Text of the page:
marc garrett
Since the beginning
Works in London United Kingdom of Great Britain and Northern Ireland

Net artist, media artist, curator, writer, street artist, activist, educationalist and musician. Emerging in the late 80's from the streets exploring creativity via agit-art tactics. Using unofficial, experimental platforms such as the streets, pirate radio such as the locally popular 'Savage Yet Tender' alternative broadcasting 1980's group, net broadcasts, BBS systems, performance, intervention, events, pamphlets, warehouses and gallery spaces. In the early nineties, was co-sysop (systems operator) for a while with Heath Bunting on Cybercafe BBS, dedicated to arts, technology and hacking.

Co-director and co-founder, with artist Ruth Catlow of the net arts collectives and communities-,,, also cofounder and co-curator/director of the gallery space called HTTP Gallery in London, UK. Currently involved in co-running, collaborating with many others on Node.London. Also co-curating various contemporary Media Arts exhibitions, nationally and Internationally such as Game/play a touring exhibiton.
Discussions (1672) Opportunities (12) Events (175) Jobs (2)

Machine visions: James Bridle on drones, bots and the New Aesthetic

Machine visions: James Bridle on drones, bots and the New Aesthetic


Taina Bucher interviews London-based artist, publisher and programmer James Bridle. Bridle discusses his work - addressing issues of drone surveillance and invisible technologies - and his understanding of the New Aesthetics - a term he turned into a common place for contemporary digital culture debates.


The Body Politic of subRosa | By Rachel Falconer

The Body Politic of subRosa.

Image: Cyberfeminism Interrogates Biotechnology: subRosa's Participatory Information Performances video.

Rachel Falconer writes about the cyberfeminist art collective subRosa, a group using science, technology, and social activism to explore and critique the political traction of information and bio technologies on women’s bodies, lives and work.

Following a recent interview with the founding members of the collective, Hyla Willis and Faith Wilding, this article presents subRosa's trans-disciplinary, performative practice and questions what it means to claim a feminist position in the mutating economies of biotechnology and techno-science.


Giving What You Don’t Have | Public Screening & Discussion at Furtherfield. 26th Oct 2013

Giving What You Don’t Have

Public Screening & Discussion at Furtherfield

Saturday 26 October 2013, 2-5pm
Venue: Furtherfield Gallery, McKenzie Pavilion, London.
The Event has limited Availability.
Please RSVP to book your place with Ale AT

Cornelia Sollfrank will present her latest film Giving What You Don't Have. It features interviews with individuals Kenneth Goldsmith, Marcell Mars, Sean Dockray, Dmitry Kleiner, discussing with Sollfrank their projects and ideas on peer-to-peer production and distribution as art practice. The post-screening discussion will be led by Cornelia Sollfrank, Joss Hands & Rachel Baker.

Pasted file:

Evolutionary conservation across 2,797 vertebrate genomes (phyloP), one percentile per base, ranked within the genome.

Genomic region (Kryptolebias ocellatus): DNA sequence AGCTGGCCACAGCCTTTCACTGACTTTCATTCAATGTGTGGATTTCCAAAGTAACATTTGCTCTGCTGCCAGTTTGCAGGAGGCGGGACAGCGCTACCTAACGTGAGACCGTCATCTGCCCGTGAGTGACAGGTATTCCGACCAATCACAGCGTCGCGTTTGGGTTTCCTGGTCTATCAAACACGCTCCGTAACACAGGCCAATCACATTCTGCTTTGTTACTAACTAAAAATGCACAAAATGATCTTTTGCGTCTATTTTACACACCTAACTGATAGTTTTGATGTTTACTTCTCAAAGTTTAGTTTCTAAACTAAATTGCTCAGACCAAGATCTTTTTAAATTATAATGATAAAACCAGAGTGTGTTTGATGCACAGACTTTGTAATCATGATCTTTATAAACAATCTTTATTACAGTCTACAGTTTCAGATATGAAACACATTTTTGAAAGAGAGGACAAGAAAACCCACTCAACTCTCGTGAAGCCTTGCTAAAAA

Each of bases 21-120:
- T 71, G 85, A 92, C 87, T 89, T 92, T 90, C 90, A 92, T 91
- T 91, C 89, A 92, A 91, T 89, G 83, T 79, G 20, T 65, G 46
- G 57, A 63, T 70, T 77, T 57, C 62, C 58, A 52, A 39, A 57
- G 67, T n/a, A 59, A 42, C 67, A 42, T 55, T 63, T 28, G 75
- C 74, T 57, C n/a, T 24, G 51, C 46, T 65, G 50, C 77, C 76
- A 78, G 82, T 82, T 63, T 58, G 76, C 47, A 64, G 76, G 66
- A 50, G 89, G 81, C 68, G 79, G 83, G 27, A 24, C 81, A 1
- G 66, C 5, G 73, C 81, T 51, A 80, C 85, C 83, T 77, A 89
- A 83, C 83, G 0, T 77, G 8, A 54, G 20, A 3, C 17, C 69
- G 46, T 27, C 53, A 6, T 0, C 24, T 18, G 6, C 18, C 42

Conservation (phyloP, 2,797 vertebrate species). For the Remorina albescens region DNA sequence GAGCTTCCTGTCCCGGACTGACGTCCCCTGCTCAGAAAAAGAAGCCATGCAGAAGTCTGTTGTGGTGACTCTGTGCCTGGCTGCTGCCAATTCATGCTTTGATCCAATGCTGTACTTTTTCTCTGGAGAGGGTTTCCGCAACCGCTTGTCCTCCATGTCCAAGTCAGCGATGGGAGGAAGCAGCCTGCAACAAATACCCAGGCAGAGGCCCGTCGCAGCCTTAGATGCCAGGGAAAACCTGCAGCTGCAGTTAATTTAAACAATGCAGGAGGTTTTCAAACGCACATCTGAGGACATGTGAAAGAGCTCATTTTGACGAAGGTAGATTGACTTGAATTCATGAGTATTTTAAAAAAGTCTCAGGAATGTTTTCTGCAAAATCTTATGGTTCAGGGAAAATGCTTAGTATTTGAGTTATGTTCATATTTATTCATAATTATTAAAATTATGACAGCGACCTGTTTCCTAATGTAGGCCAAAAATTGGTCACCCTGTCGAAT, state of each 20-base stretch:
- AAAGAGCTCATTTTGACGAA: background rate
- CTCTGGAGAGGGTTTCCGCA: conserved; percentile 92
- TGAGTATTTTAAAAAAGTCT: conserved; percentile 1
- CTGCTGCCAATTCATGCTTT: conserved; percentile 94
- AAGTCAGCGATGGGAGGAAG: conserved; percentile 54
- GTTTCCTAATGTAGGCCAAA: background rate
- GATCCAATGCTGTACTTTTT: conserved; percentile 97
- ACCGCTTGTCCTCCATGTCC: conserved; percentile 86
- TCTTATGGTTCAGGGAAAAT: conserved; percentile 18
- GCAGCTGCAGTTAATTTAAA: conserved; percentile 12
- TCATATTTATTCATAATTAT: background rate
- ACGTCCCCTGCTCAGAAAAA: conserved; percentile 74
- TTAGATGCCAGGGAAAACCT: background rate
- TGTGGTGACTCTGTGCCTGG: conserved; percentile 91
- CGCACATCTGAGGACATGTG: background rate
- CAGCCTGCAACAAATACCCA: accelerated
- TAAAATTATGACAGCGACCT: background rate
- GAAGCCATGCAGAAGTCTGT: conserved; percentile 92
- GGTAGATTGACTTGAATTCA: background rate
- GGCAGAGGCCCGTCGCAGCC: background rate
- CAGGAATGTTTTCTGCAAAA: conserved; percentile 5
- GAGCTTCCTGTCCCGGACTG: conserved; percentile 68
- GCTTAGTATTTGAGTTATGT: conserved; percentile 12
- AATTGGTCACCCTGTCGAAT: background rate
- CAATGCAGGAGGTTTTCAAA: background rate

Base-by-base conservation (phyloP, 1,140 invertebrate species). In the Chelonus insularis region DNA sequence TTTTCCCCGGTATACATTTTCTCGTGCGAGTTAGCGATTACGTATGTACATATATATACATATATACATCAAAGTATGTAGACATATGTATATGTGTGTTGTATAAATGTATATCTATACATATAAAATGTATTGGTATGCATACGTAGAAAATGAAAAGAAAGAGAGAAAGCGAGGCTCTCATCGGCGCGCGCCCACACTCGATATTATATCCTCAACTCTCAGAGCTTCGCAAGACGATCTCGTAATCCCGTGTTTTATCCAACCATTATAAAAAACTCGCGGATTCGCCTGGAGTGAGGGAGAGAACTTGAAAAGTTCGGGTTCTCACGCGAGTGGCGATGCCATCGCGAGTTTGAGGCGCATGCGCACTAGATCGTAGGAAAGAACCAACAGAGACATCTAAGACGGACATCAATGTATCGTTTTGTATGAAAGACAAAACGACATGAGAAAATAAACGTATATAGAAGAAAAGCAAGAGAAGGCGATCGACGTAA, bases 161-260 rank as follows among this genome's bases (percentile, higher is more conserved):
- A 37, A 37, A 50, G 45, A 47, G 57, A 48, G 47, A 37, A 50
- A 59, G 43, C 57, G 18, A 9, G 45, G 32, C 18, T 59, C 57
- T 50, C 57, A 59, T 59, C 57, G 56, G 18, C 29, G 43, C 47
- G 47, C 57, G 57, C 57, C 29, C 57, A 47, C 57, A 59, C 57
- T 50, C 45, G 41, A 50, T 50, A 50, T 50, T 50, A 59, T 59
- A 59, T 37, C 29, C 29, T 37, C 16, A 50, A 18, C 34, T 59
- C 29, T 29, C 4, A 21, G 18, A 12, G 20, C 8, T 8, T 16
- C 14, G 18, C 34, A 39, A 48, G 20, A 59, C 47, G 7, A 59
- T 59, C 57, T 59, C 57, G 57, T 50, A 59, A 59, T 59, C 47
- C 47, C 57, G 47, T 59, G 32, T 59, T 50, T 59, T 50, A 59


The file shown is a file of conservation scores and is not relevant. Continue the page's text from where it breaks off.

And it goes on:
It includes the projects or, which combine social, technical and aesthetic innovation; they promote open access to information and knowledge and make creative contributions to the advancement and the reinvention of the idea of the commons.

The post-screening discussion will be led by Cornelia Sollfrank, Joss Hands & Rachel Baker.

On the basis of the interviews of Giving What You Don't Have, we would like to discuss some of the issues they represent such as new forms of collaborative production, the shift of production from artefacts to the provision of open tools and infrastructures, the development of formats for self-organisation in education and knowledge transfer, (the potential and the limits of) open content licensing as well as the creation of independent ways of distributing cultural goods. An implicit part of Giving What You Don't Have is a suggested re-conceptualization of art under networked conditions.

Details about participants and context here...


Performing Home: Art, Activism and Affections

strange when I received this post back the links are not live...


Performing Home: Art, Activism and Affections

Performing Home: Art, Activism and Affections | By Esther Belvis Pon

Esther Belvis Pon's new article focuses on the rising interest of public space; demonstrations, camps, collaborative projects, artistic interventions, community projects, social activism. Pons explores just a few names that exemplify the different forms of engagement that deal with the complexities of this radically emergent culture, and discusses its legacy that is already dismantling certain assumed thoughts about ‘the public’.

Esther Belvis Pons is a researcher-artist and educator that has worked with experimental theatre companies around Europe. She holds a PhD in Theatre and Performance Studies by the University of Warwick and the Autonomous University of Barcelona. Her main interests include audience participation and mediatized performance, collaborative methods of research and transductive pedagogies. She collaborates with different journals as a writer and she is co-editor of Efímera, a biannual journal specialized in Live Art in Latin America and Spain.